Symbolic Implementation of Cultural Participation Programmes
The Case of Panama's 500-year Fund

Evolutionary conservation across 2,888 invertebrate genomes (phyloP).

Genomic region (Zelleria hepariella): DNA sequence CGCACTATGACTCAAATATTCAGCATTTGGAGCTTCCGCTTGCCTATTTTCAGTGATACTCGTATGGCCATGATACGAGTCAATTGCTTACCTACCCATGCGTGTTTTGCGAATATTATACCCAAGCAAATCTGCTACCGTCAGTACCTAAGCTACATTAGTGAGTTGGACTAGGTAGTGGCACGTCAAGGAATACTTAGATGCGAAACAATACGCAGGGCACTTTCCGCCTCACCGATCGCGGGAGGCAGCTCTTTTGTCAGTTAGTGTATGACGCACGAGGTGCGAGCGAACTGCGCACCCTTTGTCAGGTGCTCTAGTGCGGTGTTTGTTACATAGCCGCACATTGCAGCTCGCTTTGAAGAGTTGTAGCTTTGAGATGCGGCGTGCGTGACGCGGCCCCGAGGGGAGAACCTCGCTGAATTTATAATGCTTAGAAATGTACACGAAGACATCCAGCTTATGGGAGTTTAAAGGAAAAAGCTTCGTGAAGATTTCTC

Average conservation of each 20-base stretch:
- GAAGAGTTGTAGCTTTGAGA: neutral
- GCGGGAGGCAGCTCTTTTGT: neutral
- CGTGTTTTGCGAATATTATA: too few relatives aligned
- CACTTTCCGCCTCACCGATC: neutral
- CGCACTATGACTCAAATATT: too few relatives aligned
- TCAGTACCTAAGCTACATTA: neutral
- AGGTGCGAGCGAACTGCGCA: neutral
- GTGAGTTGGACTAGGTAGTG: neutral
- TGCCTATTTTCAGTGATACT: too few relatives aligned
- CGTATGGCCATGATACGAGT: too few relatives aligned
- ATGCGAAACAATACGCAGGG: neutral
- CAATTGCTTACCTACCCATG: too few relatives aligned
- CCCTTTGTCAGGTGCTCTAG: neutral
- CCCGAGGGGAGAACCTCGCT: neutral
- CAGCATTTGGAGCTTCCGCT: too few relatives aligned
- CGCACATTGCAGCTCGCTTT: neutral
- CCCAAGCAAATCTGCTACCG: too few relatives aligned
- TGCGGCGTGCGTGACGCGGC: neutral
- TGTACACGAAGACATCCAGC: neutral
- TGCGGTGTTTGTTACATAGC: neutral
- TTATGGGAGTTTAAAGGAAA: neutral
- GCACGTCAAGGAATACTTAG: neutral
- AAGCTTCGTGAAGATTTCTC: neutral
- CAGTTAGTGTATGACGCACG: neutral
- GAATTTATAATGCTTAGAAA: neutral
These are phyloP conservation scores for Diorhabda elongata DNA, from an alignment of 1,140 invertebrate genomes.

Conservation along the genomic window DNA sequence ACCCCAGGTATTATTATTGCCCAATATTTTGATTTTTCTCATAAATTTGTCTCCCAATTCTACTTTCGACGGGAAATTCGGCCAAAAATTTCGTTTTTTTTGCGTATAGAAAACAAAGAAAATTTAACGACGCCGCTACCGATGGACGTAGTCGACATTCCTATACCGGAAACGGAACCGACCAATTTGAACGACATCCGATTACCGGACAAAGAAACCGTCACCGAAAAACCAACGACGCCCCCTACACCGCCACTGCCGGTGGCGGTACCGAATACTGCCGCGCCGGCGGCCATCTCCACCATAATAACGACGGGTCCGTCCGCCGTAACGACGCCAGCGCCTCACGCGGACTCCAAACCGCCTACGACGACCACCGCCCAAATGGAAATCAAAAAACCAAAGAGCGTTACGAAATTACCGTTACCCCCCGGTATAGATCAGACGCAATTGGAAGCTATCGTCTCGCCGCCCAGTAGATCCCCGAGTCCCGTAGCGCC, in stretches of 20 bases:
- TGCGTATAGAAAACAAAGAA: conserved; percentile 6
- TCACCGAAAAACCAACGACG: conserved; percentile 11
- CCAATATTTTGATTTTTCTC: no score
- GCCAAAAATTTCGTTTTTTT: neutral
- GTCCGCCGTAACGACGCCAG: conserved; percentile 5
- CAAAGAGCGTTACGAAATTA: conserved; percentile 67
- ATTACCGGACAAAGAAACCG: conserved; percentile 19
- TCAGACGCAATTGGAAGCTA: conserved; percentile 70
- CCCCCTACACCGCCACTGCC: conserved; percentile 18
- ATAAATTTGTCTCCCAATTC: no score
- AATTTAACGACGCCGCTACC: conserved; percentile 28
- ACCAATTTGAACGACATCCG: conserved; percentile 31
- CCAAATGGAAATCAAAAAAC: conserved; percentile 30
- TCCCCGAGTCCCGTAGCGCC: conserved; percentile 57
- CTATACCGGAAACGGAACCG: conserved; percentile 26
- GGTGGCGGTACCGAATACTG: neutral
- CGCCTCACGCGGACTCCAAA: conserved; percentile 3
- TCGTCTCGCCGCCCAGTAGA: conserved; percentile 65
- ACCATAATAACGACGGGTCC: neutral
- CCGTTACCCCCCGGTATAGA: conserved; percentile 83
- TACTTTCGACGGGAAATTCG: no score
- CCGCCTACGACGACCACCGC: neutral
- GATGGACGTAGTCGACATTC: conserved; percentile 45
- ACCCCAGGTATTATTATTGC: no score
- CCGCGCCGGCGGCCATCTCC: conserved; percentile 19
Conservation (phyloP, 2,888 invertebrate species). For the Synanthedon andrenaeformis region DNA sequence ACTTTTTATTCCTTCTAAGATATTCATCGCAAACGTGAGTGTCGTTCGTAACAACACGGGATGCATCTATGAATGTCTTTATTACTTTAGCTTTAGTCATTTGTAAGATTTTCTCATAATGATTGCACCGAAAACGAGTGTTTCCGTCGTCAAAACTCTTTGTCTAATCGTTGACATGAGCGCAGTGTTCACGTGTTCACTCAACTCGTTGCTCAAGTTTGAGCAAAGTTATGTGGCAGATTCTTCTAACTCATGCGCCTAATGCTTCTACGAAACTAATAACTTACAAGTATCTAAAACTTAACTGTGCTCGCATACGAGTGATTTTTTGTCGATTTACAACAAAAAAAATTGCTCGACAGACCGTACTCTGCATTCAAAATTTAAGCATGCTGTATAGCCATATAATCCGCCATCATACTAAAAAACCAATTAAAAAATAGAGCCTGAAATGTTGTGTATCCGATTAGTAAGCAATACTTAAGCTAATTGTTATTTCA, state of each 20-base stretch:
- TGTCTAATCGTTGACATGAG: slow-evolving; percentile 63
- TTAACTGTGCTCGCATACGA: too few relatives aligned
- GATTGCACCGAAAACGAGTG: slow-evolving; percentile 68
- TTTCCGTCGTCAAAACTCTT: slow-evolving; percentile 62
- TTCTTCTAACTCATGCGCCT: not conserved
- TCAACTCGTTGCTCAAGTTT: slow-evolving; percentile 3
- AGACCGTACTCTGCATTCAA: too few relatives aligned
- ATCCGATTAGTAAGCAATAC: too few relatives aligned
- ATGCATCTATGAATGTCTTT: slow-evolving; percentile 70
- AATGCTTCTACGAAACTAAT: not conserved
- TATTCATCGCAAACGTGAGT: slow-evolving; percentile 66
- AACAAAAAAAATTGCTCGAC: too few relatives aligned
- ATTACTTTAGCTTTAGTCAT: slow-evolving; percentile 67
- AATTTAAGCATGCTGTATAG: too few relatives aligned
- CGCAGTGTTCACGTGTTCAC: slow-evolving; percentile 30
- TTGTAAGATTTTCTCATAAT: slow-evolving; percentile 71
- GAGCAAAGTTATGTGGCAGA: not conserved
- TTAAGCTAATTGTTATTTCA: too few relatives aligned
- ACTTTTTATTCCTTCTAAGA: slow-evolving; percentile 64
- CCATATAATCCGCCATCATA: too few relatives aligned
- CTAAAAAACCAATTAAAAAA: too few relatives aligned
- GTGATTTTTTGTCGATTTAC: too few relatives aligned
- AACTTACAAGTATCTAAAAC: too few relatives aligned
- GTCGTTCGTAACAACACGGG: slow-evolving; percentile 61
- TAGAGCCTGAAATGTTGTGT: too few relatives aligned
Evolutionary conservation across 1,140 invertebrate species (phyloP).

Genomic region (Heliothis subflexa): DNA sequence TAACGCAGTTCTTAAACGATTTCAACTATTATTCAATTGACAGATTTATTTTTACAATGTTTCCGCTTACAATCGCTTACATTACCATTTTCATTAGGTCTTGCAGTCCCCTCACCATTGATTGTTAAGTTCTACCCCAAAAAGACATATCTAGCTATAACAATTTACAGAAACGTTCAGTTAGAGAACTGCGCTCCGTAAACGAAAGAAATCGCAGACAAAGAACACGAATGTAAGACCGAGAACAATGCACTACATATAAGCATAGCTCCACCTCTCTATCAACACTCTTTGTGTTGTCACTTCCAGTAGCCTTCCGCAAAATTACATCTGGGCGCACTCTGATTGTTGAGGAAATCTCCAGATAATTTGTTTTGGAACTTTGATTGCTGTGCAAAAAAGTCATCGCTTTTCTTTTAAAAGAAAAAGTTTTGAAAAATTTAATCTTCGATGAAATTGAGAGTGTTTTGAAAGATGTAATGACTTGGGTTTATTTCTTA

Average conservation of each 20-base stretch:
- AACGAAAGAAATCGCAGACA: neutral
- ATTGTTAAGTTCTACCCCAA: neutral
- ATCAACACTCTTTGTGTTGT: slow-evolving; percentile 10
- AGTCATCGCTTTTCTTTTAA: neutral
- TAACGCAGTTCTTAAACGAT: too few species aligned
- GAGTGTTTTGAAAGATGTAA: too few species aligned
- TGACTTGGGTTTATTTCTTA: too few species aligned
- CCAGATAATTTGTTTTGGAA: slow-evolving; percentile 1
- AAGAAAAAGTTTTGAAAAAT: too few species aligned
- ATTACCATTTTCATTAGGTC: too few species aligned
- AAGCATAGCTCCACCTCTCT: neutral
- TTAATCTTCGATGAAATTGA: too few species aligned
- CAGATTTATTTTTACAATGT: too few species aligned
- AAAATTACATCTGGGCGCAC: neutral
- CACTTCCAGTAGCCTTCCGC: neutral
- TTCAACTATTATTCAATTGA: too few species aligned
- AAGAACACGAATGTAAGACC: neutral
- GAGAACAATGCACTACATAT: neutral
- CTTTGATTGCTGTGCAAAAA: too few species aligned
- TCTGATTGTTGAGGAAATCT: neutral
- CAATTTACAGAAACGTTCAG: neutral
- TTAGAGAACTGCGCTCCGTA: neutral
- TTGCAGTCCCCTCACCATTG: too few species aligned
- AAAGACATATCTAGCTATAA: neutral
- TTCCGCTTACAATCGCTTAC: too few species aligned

The most common concept of success in cultural programmes is coloured by diehard rational economic narratives. Planning and implementation processes, however, happen within a set of institutions that guide the actions of agents with sometimes conflicting interests. In some cases, the purpose of the programme could be defining these rules and allowing access to new agents. This is the case in cultural participation projects that address complex social and economic dilemmas. In this paper, we reflect on our experiences as both designers and evaluators of Panama’s 500-year Fund, an initiative to commemorate the foundation of Panama City in 1519. We explore how the existing institutions and agents in Panama City’s cultural sector came into contact with professionals dealing with economic and social issues, and community participants. We argue that there was a symbolic implementation of this Fund. This facilitated a resource-intensive process to reduce ambiguity about goals and ways of working.
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